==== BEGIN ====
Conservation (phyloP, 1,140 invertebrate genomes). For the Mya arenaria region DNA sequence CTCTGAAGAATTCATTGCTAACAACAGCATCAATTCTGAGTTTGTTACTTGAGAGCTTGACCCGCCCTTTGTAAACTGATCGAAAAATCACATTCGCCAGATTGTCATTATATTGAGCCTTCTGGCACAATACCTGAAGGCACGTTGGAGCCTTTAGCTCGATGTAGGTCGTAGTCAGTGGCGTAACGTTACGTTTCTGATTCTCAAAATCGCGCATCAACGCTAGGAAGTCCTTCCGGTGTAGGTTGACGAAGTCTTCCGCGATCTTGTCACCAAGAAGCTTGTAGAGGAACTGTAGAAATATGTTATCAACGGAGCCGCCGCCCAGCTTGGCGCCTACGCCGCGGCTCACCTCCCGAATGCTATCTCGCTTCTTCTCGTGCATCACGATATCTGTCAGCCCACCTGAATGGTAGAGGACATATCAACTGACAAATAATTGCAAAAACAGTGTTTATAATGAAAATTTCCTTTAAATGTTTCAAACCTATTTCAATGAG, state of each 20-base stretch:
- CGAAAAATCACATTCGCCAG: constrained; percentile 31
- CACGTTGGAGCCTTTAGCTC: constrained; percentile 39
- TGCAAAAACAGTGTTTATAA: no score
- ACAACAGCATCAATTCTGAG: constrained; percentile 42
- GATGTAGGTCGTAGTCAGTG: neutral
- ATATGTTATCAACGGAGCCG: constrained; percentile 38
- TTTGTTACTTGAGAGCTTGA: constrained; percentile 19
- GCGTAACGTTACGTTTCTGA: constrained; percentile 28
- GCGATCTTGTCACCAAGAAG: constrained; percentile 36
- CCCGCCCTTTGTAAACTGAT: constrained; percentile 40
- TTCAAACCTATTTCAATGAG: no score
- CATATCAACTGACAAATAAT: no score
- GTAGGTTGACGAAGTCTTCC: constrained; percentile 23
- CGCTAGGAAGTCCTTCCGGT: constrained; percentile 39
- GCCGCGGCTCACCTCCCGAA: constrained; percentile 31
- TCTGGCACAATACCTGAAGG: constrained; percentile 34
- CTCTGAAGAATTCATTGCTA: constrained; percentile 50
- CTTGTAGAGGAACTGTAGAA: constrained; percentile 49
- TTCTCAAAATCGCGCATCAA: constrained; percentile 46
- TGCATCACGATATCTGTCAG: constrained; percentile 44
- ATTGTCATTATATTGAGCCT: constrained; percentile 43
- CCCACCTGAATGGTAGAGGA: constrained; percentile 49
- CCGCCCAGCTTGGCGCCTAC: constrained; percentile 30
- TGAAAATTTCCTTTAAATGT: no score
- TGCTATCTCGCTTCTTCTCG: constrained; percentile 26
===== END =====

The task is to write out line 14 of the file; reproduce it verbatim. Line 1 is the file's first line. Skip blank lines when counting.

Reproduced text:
- GTAGGTTGACGAAGTCTTCC: constrained; percentile 23